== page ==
International Meeting for Autism Research: High/Low Autism Spectrum Behaviors and Executive Function

High/Low Autism Spectrum Behaviors and Executive Function

Saturday, May 22, 2010
Franklin Hall B Level 4 (Philadelphia Marriott Downtown)
11:00 AM
R. Pytlik , Psychology, University of North Dakota, Grand Forks, ND
F. R. Ferraro , Psychology, University of North Dakota, Grand Forks, ND
R. Brindley , Psychology, University of North Dakota, Grand Forks, ND
K. Schroeder , Psychology, University of North Dakota, Grand Forks, ND
Background: Last year, we demonstrated the usefulness of the Executive Function Index (EFI, Spinella, 2004) with regard to a non-clinical sample by examining the relationship between high functioning Autism Spectrum disorder (HFA), as measured by the Autism Spectrum Quotient (ASQ) questionnaire, and underlying neuropsychological performance (frontal lobe, executive function).  The EFI is a quick, reliable, and valid indicator of various domains of executive function and appears useful for those investigating the impact of frontal lobe deficit on HFA individuals.  The ASQ can also rapidly quantity where an individual falls on the autism-normality continuum by distinguishing clinically significant levels of autistic traits.
Objectives: We used the High/Low ASQ score dichotomy (Lindell et al, 2009, Laterality; High ASQ scores of 16-30), Low ASQ scores of 5-15).  They found reduced hemispheric asymmetry for language processing, which has been highlighted in autistic populations, can be observed in a normal, non-clinical sample using theHigh/Low ASQ dichotomy.  We applied this High/Low dichotomy to provide converging evidence.
Methods: One-hundred undergraduates took the ASQ (50 questions, 10 each in 5 domains including social skill, attention switching, attention to detail, communication, and imagination) and the EFI.  (27 self-report items that measures areas associated with frontal lobe function including motivational drive, strategic planning, organization, impulse control, empathy, plus a total score).  In 2009, we showed that increases in ASQ score (suggesting more HFA behaviors), resulted in decreases in EFI scores (suggesting more executive function deficit, especially for Motivational Drive, Organization, and EFI Total Score).  We used the Lindell et al (2009) dichotomy to further test this relationship.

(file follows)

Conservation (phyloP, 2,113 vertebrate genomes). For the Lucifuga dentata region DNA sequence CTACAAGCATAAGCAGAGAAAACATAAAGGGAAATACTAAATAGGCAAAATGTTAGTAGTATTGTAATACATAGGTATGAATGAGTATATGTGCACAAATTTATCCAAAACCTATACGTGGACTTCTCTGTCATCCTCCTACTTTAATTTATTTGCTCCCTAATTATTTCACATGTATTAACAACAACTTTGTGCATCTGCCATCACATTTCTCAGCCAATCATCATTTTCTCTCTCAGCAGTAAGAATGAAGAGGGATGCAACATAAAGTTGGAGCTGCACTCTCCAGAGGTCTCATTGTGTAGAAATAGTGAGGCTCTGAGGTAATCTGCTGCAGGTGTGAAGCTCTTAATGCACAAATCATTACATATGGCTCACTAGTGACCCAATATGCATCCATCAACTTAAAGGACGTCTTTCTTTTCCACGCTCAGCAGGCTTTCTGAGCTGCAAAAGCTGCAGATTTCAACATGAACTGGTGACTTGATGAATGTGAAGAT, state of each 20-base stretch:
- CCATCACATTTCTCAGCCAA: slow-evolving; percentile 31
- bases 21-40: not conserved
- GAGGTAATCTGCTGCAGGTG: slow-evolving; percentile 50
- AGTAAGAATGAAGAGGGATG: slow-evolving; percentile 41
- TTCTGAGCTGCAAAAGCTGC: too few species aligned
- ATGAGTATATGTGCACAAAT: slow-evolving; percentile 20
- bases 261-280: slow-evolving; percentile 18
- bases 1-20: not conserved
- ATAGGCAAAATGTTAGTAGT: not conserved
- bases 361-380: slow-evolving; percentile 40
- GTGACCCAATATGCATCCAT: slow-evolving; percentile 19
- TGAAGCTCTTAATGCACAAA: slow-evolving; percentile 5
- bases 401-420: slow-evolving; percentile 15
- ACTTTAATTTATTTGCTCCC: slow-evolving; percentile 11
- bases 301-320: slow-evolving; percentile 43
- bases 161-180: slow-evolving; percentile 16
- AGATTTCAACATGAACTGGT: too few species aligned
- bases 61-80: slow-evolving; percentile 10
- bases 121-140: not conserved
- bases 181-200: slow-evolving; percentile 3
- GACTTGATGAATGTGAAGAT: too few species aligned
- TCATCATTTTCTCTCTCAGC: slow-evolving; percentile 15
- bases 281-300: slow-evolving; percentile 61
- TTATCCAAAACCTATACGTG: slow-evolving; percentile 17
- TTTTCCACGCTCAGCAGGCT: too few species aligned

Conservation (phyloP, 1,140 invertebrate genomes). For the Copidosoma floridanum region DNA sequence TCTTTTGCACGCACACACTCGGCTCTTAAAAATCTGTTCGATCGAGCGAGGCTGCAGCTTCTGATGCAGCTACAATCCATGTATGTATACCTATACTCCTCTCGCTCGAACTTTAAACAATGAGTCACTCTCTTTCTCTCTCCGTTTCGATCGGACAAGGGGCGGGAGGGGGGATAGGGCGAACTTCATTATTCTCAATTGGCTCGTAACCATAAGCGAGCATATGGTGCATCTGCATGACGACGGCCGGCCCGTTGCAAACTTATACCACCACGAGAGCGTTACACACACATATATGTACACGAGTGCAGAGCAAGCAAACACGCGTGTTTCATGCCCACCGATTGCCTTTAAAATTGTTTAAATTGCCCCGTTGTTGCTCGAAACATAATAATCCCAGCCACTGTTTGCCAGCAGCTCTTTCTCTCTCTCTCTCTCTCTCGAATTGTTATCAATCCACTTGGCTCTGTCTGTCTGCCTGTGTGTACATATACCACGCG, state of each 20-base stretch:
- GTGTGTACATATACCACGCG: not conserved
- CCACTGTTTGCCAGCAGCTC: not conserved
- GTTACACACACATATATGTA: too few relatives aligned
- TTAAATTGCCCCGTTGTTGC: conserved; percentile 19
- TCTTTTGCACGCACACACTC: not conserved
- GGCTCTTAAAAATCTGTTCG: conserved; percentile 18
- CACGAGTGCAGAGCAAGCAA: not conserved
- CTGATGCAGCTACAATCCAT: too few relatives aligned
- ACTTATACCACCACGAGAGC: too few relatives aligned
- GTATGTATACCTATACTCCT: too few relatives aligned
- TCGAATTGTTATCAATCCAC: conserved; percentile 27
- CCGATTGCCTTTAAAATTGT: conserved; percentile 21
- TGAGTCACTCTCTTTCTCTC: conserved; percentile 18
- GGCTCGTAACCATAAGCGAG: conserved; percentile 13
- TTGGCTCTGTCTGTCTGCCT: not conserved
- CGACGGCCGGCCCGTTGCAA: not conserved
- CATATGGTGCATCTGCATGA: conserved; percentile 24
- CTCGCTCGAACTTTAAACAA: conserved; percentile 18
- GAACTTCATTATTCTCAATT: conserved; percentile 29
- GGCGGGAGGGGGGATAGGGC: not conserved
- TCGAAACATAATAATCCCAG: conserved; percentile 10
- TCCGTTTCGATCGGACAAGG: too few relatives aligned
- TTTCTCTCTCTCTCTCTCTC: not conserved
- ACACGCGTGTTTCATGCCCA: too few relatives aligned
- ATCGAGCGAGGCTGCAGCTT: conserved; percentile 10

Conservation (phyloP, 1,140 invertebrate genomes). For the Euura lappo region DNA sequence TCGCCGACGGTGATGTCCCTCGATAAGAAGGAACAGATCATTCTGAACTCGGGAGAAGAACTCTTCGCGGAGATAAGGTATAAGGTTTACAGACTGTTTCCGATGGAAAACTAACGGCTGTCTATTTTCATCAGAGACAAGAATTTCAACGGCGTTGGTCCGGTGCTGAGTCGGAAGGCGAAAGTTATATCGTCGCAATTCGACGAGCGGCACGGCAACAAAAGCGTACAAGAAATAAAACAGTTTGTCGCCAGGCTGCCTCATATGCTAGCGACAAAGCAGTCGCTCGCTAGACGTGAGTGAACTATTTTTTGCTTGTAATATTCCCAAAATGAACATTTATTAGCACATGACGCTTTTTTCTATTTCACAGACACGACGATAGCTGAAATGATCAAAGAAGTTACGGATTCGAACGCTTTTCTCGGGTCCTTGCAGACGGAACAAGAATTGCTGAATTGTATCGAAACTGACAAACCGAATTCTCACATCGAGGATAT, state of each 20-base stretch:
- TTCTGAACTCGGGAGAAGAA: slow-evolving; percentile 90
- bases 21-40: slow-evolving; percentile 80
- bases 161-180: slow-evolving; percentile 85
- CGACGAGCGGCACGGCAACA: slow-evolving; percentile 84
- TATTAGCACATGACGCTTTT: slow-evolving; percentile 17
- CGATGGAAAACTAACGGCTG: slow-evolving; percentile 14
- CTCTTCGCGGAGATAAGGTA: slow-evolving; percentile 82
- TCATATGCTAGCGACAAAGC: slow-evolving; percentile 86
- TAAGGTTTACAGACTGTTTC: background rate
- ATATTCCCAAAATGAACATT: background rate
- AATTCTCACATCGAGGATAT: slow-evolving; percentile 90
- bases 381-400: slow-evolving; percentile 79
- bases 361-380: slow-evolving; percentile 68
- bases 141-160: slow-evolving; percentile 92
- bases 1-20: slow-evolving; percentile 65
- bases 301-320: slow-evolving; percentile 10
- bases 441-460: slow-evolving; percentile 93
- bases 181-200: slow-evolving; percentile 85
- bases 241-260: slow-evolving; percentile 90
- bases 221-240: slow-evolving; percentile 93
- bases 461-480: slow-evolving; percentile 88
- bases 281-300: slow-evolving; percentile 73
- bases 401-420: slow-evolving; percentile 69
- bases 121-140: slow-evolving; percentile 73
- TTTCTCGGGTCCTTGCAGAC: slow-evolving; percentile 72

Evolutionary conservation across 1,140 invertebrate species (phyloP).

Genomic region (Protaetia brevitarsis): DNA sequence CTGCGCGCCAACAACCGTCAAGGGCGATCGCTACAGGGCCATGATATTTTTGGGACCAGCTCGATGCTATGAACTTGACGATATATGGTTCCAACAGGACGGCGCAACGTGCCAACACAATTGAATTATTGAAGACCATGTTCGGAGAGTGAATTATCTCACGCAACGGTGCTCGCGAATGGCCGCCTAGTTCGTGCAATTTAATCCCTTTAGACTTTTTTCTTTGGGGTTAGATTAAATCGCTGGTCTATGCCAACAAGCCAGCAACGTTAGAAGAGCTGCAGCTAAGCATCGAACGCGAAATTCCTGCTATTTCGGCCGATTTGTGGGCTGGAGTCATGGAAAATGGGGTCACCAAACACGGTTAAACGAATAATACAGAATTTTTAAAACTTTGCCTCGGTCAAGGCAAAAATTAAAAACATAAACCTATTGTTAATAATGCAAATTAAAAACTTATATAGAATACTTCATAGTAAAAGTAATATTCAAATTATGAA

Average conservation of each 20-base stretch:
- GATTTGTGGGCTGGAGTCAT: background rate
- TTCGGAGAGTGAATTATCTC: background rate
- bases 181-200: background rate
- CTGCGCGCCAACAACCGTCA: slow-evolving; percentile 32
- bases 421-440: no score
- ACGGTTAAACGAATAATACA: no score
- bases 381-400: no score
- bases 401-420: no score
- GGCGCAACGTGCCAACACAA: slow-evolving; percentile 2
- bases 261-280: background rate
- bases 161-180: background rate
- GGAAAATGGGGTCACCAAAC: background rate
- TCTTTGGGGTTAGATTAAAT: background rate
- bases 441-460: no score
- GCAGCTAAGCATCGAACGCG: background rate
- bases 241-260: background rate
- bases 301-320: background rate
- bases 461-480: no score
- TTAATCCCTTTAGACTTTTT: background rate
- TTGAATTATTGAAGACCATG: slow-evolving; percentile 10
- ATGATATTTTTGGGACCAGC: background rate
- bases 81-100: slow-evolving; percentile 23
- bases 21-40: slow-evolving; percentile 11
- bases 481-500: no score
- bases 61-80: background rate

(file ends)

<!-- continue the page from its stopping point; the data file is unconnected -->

Results: A total of 67 subjects scored in the Low ASQ range (5-15, mean ASQ = 10.99, SD = 2.52); 33 scored in the High ASQ range (16-30, mean = 20.27, SD = 3.52).  None scored above 32, a cut-off established by Baron-Cohen et al. (2001).  The correlations of ASQ and EFI across subjects remained the same as in 2009: Motivation/ Drive (r = - .22, p < .02), Impulse Control (r = -.04, p = .36), Empathy (r = - .16, p = .056), Organization (r = - .26, p < .01), Strategic Planning (r = - .11, p = .15),  EFI Total (r = - .26, p < .01).  A one-way ANOVA, with High ASQ/Low ASQ as the between-subjects factor, resulted in a similar pattern: Motivation/Drive F = 2.69, p = .10; Impulse Control F = .96, p = .33; Empathy F = 1.33, p = .25; Organization F = 3.67, p = .058; Strategic Planning F = 2.05, p = .14; EFI Total F = 5.86, p < .02.   
Conclusions: The significant associations observed in 2009 persisted (as ASQ increases, EFI decreases) using the High/Low ASQ dichotomy.   EFI Total score results suggest that the various EFI components all show decrement with ASQ increases.  We are refining these results by examining these relationships using the  RBANS (Randolph, 1998) neuropsychological test battery.
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